For The Term of His Natural Life
Run time 93 minsProducer Norman DawnProduction Company Australasian FilmsAudio/Visual Silent, B/WContact Information <a href="http://video-cellar.blogspot.com/">Video Cellar</a>
This is the greatest of all Austrlian Silent films. Made just before the advent of synchronised sound, this film had a limited period of commercial viabilty before it dissapeared from sight. Based on the serialised novel by Marcus Clarke, this was the most expensive film produced in Australia at the time. It costed 50,000 pounds when the average Australian film was made for around 1000 pounds.
The film stars George Fisher as Richard Devine/Rufus Dawes/John Rex and Eva Novak as Sylvia Vickers and was adapted, produced and directed by Norman Dawn, who later went to Hollwood and made classic B-grade movies like "Bowanga Bowanga" and "Two Lost Worlds".
"For The Term of His Natural Life" was remade as a 6 episode 9 hour mini series with Colin Friels and Anthony Perkins.
George Fisher...Rufus Dawe/John Rex
Eva Novak...Sylvia Vickers
Dunstan Webb...Maurice Frere
Jessica Harcourt...Sarah Purfoy
Katherine Dawn...Mrs. Vickers
Gerald Kay Souper...Major Vickers
Marion Marcus Clarke...Lady Devine
Arthur Tauchert...Warden Troke
Beryl Gow...Sylvia Vickers as child
Compton Coutts...Reverend Meekin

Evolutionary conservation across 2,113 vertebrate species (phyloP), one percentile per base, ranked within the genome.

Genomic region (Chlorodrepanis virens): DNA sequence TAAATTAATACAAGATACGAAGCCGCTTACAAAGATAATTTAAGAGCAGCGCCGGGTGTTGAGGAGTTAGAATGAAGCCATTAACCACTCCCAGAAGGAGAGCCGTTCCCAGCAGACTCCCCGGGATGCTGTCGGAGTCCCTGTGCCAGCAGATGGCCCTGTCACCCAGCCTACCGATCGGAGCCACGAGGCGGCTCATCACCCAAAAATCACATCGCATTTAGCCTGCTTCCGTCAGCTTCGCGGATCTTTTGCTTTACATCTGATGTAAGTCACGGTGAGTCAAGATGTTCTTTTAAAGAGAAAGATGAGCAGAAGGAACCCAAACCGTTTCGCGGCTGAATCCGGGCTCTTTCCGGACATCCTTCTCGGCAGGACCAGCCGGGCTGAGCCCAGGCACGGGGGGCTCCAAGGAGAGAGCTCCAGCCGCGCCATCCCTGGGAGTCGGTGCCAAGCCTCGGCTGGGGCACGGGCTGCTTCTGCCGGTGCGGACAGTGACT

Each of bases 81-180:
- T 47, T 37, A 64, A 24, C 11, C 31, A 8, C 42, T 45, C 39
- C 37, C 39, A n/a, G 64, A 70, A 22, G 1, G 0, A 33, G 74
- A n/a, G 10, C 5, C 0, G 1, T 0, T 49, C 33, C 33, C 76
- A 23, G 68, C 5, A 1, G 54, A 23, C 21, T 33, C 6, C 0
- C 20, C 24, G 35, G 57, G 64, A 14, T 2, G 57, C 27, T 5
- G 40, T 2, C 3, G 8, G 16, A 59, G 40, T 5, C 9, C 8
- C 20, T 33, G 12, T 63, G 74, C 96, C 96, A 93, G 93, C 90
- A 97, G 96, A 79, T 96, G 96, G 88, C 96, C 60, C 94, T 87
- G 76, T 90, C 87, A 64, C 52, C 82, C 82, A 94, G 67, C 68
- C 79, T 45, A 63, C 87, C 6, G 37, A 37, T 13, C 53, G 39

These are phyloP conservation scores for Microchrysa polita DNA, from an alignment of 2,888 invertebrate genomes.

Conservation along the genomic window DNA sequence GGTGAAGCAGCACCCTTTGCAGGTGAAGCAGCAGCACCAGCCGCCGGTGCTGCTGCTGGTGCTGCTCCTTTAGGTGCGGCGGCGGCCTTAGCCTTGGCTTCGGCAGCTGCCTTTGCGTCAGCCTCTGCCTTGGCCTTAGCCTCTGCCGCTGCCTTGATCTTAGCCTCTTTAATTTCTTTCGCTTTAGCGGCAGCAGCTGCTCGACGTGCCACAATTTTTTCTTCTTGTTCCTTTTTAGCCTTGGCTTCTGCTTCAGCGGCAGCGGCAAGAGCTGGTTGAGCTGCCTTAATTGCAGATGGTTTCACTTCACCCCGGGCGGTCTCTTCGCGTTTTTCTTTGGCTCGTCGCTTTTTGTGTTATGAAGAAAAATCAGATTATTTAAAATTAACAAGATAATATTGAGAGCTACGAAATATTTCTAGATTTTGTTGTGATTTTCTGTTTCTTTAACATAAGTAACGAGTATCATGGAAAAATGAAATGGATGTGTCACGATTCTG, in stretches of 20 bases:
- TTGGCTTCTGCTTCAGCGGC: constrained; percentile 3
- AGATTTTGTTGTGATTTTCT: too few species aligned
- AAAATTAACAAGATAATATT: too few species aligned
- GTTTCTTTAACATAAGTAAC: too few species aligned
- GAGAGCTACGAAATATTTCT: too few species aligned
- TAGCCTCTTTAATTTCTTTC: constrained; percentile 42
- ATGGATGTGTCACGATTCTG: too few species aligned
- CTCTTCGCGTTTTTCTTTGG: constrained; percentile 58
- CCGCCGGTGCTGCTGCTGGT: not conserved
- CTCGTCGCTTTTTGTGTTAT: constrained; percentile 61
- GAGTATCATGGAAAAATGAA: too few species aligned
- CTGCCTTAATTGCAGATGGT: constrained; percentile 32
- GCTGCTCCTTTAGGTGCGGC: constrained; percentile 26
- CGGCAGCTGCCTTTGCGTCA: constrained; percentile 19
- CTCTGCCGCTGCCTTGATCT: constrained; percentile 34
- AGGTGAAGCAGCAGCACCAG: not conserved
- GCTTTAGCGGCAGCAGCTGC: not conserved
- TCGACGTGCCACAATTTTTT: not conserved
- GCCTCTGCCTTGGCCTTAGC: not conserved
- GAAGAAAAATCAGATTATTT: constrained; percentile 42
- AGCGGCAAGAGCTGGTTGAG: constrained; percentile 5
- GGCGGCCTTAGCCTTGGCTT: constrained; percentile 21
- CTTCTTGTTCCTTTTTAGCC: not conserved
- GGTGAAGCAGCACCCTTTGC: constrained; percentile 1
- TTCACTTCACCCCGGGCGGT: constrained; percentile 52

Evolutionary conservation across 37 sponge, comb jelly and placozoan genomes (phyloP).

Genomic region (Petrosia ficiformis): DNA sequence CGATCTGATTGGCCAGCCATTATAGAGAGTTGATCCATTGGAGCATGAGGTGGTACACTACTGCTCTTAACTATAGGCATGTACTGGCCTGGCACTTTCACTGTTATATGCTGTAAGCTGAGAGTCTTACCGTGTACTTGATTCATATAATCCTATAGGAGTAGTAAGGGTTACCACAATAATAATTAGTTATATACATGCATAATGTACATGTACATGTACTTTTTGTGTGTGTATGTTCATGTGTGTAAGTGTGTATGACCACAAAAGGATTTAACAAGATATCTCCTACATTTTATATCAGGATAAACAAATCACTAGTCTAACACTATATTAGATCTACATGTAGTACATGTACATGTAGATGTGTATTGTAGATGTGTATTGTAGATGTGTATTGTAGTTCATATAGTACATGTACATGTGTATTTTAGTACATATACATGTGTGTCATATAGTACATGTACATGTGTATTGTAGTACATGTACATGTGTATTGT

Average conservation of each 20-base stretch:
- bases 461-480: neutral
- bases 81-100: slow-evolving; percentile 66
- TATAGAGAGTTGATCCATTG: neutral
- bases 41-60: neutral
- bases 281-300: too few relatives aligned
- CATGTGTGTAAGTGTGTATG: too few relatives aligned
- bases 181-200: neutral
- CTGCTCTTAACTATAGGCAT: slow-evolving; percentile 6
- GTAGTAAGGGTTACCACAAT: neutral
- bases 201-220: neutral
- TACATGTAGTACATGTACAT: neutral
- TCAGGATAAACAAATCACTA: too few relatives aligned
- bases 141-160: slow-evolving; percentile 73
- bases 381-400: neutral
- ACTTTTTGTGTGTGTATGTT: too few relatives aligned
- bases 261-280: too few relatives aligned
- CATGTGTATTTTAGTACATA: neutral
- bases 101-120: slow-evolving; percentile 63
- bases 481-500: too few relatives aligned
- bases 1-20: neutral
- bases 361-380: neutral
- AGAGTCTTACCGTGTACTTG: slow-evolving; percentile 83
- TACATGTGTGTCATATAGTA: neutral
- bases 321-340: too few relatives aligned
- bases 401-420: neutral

Mayne Lynton...Reverend North
Carlton Stuart...Commandant Burgess
William O'Hanlon...The Crow
Arthur Greenaway...Lord Bellasis
Fred Twitcham...Surgeon Pine
Charles Weatherby...Captain Blunt
Steve Murphy...Jeremy Vetch
Dr Feel Rotten
January 22, 2011
I'm not a big fan of most silent films, but this one just got me good. I really enjoyed it and empathized with Dawes throughout. Sadly the prison system in the US has reverted back to this kind of savagery almost stopping just short of forced harsh labor and floggings but teeters ever so closely to it on a daily basis.
February 3, 2009
A rare and unusual gem
Thank you so much for uploading this. I watched and loved the totally absorbing and gripping TV series of this story when it aired here in the UK in the early 1980s, and it had stayed in my memory as a TV classic ever since. I kept hoping it would be repeated so that I could record it, as I did not have a VCR back in those days, but no luck, and attempts to find it in later years commercially on either VHS or DVD were also fruitless. Then two months ago I found one DVD copy of it on eBay Australia and was overjoyed to buy it and watch it all again.
Then along comes this upload, and it has been fascinating to see how the early movie and the modern TV series compare, picking out bits that are remarkably alike and those that are very different. This too is a very gripping film and it is only a pity that, having been made so close to the beginning of the talkies, it didn't get made as a talkie. But as silent films go, this is very well produced and its large budget does show.